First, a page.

Brueghel's Wedding Dance in a Barn

Cell division leads chromosomes on a merry dance.

Every time a cell divides, its chromosomes go through a country dance. Forming pairs, they line up in a neat row, facing each other, before dramatically shimmying to opposite ends of the room along long ‘spindles’ of protein.

Having split its dancing partners, the cell pinches itself in two and separates them forevermore. The spindle is a crucial part of this dance: without it, the chromosomes never separate and the cell can’t divide.

To try to exploit this, some cancer drugs such as taxanes work by interfering with cancer cells’ spindles, stopping them from dividing. But over time, tumour cells can adapt to become resistant to these drugs.

This can be particularly frustrating in treating ovarian cancers. Often patients fare extremely well after their first round of chemo, only to find their cancer starts growing again. This makes the disease particularly difficult to treat, as patients often need many rounds of chemotherapy.

Recognising this, an international research group led by one of our scientists, Dr Ahmed Ahmed, who has recently moved from the University of Cambridge to Oxford University, and Dr Robert Bast, from the University of Texas M.D. Anderson Cancer Center, has been trying to crack this problem by hunting down the genes responsible for this resistance, with the ultimate aim of developing new drugs to overcome the problem.

Their latest, somewhat surprising discovery was revealed in Cancer Cell this week. The team has found a new player in ovarian cancer drug resistance – a gene previously only known to be involved in helping fat and liver cells recover from starvation. It now turns out this gene also plays a key role in helping the spindle form during cell division, and thus helping cancer’s genetic dancers do their dance.

Here’s a short interview with Dr Ahmed, explaining more about the team’s research and what they found:

A surprising result

To make their discovery, the researchers used a technique called RNA interference to ‘knock down’ the activity of different genes, one at a time, in ovarian cancer cells grown in the lab. Then they checked whether the loss of any particular genes affected cell division. In total the team tested 779 genes.

Most of the genes they found were the ‘usual suspects’, which were already known to play a role in cell division. But one unexpected name turned up – SIK2.

Previously, this gene had been shown to help switch a cell’s energy sources from fat reserves back to glucose after a period of starvation, so discovering that SIK2 may be involved in cell division was surprising. But what exactly was it up to?

The researchers discovered that in the absence of the SIK2 gene, ovarian cancer cells stop dividing. To find out why, they tagged the gene with fluorescent molecules to light up the places in the cell where it’s most active.

This revealed that SIK2 is involved in the formation of the spindle – the cell’s molecular ‘scaffold’. Knocking out SIK2 throws a spanner in the works by preventing the spindle from forming properly, making it impossible for the cells to divide.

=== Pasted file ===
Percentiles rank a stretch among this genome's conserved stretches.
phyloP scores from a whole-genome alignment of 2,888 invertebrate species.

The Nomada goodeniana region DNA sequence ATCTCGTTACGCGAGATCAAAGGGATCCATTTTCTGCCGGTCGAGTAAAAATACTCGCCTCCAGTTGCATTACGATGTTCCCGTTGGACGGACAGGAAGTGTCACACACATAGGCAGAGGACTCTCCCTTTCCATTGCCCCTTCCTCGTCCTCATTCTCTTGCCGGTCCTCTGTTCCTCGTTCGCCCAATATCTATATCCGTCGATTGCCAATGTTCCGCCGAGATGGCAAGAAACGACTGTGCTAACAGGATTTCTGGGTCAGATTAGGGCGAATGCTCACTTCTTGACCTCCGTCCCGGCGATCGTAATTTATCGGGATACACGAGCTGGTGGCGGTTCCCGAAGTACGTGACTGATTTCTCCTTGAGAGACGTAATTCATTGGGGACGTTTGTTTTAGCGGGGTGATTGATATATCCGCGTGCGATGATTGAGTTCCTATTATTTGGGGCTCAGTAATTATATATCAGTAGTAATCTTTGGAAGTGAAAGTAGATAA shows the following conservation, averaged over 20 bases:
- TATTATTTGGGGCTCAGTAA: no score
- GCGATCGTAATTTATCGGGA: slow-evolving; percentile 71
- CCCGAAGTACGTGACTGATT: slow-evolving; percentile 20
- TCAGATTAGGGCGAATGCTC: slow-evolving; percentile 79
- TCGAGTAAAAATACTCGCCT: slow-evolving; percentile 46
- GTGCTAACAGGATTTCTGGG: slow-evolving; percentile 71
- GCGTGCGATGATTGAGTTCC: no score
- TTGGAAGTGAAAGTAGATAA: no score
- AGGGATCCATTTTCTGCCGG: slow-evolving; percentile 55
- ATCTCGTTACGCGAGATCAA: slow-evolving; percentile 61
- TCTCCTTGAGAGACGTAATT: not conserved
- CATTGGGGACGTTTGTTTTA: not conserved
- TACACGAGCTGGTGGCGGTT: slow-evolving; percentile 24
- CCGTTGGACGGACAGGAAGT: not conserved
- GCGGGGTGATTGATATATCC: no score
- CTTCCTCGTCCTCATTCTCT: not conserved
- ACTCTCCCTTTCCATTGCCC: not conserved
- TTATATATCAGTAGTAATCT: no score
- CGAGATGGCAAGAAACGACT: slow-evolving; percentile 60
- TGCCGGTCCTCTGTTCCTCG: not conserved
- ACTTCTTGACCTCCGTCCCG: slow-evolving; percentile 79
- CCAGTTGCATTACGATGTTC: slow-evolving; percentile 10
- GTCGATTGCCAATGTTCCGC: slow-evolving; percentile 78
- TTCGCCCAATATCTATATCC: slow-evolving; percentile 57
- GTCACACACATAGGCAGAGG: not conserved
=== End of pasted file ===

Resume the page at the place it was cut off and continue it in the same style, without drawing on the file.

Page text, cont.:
SIK2 in cancer cells

The researchers used fluorescent 'tags' to track SIK2 in cancer cells

Beating drug resistance

As we mentioned above, some cancer drugs, such as the taxane paclitaxel, work by blocking the spindle. The researchers wondered whether blocking SIK2 might also make cancer cells more sensitive to paclitaxel, since it too is involved in forming the spindle. This could help to overcome the problem of drug resistance in ovarian cancer.

To test the theory, they knocked out SIK2 in a sample of ovarian cancer cells and then treated them with paclitaxel. The results proved they were right – only half the dose of paclitaxel was needed to slow down cancer growth, suggesting that drugs targeting SIK2 could be a potent way of boosting the effectiveness of paclitaxel or other taxane drugs.

Looking further, the researchers found that SIK2 is much more active in aggressive ovarian tumours than it is in healthy cells. This is even more encouraging, as it suggests that drugs targeting the gene might be less likely to harm healthy tissue, potentially causing fewer side effects.

Next steps

This discovery boosts our understanding of how ovarian cancer cells divide and lays the groundwork for new drugs to be developed targeting the SIK2 gene.

But at the moment, the researchers aren’t even at the stage of having drugs to test. The method they used to ‘turn off’ SIK2 in the lab can’t yet be adapted to give to cancer patients. So there needs to be much more work in the lab, followed by rigorous tests and clinical trials before any SlK2-blocking drugs make it into general use. And – due to the very nature of research – there’s no guarantee at this stage that the tests or trials will be successful.

So we will have to wait and see whether this surprising result can be translated into drugs with the potential to benefit cancer patients.

Ailsa Taylor, Cancer Research UK press officer


Ahmed AA, Lu Z, Jennings NB, Etemadmoghadam D, Capalbo L, Jacamo RO, Barbosa-Morais N, Le XF, Australian Ovarian Cancer Study Group, Vivas-Mejia P, Lopez-Berestein G, Grandjean G, Bartholomeusz G, Liao W, Andreeff M, Bowtell D, Glover DM, Sood AK, & Bast RC Jr (2010). SIK2 Is a Centrosome Kinase Required for Bipolar Mitotic Spindle Formation that Provides a Potential Target for Therapy in Ovarian Cancer. Cancer cell, 18 (2), 109-121 PMID: 20708153